The electric field due to the charge in cavity (the green arrow) gets cancelled by the electric field due to the induced charges (the yellow arrow) and hence the net electric field inside the conductor is zero.

But when the cavity with charge is moved a little to the right, you say

If we move the charge +Q a little bit to the right or to the left, more negative charges will gather in the same direction, while positive charges on the external surface of the conductor won't move at all.

More negative charges moves to that side due to induction, of course, and the positive induced charges remains as they were because the electric field gets cancelled and that's all the conductor wants. See this figure ,

.

You can see the yellow rectangle that I have drawn, you can see very clearly in that region the negative induced charges and positive charge on the surface are ver near and hence the electric field will be strong over here (if you were to put a test charge in this region it will be strongly repelled by the surface positive charge and attracted strongly by the induced negative charges because the distance is very less in this region and things are near to each other). Therefore, the strong field produced by the cavity charge (as it is near to the right side a strong field will be produced by it on the right side) is cancelled by the field produced by the induced charges (those negative ones and positive ones on the surface). And that's all the conductor wants. The spacing reduced due to the more negatives charges got induced and hence they started repelling each other and hence the region that I have drawn (the yellow rectangle) have very little spacing between negative induced charges and positive surface charges and hence a strong field cancelling the the field by cavity charge and consequently, net field inside the conductor is zero.

Hope this helps.

"Why is that possible? Do the positive charge repel from each other more than how much they feel the electrons?" -

If the charge within the cavity is moved, the negative charges on the surface of the cavity redistribute so that the electric field is 0 at every point in the bulk of the conductor. The positive charges on the surface are distributed uniformly on the outer surface of the conductor and are unaffected by the position of the cavity or the position of the charge within the cavity since they are completely screened out by a region of zero electric field.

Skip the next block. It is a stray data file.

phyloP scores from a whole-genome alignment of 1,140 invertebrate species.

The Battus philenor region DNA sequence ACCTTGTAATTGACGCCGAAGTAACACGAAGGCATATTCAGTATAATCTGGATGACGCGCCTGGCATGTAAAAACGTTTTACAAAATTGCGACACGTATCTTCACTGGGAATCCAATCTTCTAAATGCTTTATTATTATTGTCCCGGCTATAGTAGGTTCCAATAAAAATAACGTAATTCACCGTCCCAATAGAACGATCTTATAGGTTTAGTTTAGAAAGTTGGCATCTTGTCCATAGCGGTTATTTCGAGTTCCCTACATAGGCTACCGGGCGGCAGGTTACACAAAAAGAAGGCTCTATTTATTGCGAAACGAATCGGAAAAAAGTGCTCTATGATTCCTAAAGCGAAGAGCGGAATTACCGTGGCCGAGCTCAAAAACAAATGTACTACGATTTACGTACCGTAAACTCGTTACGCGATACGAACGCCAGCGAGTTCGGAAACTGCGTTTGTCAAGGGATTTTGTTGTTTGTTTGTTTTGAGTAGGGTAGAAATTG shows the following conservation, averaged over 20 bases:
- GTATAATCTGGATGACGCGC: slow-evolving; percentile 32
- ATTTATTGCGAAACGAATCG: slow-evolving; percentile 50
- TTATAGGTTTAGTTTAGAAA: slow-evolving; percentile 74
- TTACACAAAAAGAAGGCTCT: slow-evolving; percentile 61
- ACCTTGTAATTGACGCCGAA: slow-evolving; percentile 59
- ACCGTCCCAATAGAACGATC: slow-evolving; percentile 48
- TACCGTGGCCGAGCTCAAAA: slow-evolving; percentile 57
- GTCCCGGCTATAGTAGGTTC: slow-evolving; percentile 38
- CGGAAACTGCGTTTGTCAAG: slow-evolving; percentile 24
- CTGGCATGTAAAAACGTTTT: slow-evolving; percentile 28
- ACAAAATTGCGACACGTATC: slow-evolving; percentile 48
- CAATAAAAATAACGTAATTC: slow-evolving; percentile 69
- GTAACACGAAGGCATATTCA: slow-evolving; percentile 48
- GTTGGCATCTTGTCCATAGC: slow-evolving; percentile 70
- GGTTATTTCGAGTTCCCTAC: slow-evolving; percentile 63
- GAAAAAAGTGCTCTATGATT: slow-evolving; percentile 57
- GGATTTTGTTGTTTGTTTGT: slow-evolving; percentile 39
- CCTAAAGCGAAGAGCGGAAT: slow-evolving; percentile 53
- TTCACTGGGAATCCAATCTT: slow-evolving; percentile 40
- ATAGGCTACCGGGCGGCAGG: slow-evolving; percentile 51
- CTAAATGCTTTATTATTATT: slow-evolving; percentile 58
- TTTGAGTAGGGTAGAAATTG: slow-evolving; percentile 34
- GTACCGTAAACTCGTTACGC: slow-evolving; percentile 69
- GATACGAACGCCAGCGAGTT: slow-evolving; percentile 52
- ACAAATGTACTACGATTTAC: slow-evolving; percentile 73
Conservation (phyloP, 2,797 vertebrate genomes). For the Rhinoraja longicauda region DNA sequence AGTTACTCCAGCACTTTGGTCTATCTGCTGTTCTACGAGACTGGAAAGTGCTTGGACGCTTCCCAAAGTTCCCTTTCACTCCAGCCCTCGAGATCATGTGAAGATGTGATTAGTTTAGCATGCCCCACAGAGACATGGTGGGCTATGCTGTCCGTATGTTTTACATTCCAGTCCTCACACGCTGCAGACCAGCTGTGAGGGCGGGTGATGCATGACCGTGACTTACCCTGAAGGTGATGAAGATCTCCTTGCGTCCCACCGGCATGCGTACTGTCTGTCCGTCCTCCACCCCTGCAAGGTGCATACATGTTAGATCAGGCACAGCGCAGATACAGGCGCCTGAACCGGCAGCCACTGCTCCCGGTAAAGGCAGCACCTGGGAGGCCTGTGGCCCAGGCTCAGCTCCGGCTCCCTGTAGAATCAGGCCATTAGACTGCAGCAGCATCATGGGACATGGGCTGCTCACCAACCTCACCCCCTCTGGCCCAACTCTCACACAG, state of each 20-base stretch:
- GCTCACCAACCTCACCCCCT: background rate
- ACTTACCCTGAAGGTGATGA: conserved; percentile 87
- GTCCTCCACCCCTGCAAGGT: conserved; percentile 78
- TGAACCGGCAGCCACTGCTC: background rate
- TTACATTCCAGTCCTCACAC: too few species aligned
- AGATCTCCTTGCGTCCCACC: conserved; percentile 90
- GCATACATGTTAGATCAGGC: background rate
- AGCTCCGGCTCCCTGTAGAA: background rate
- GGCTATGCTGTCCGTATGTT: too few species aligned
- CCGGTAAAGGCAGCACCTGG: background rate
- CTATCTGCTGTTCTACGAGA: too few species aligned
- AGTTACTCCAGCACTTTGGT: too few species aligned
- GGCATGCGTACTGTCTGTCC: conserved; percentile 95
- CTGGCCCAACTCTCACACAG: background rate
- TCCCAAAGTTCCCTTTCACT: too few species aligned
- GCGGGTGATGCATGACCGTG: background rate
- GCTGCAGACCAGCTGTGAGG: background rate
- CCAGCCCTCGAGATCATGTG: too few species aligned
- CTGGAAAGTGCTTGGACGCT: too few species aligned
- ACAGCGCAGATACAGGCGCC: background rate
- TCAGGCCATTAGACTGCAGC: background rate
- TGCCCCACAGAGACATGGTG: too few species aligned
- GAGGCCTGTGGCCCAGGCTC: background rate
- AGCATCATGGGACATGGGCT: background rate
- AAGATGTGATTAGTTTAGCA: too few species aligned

"In electrostatic conditions the internal electric field is zero, but moving the charge +Q cannot something happen? Maybe the internal field is zero if the field from more negative charges on a side is counterbalanced by a field from more positive charges on the same side." -

Moving the charge Q in the cavity changes the electric field within the cavity depending on how you move it. However, the negative charges on the cavity surface rearrange to ensure that the electric field in the conductor remains zero. Any region outside the cavity is unaffected by the movement of charges inside the cavity.

• Thanks @Hari for the answer. Please, see the edit to the question – Shootforthemoon Jan 2 at 9:36

This is my final conclusion and answer: the elecric field due to the inner positive charge and the induced negative ones is zero at every point of the conductor because of their distribution; the electric field in the conductor remains zero if the positive charges left on the outside evenly distribute on the outer surface, due to Coulomb's inverse-square law.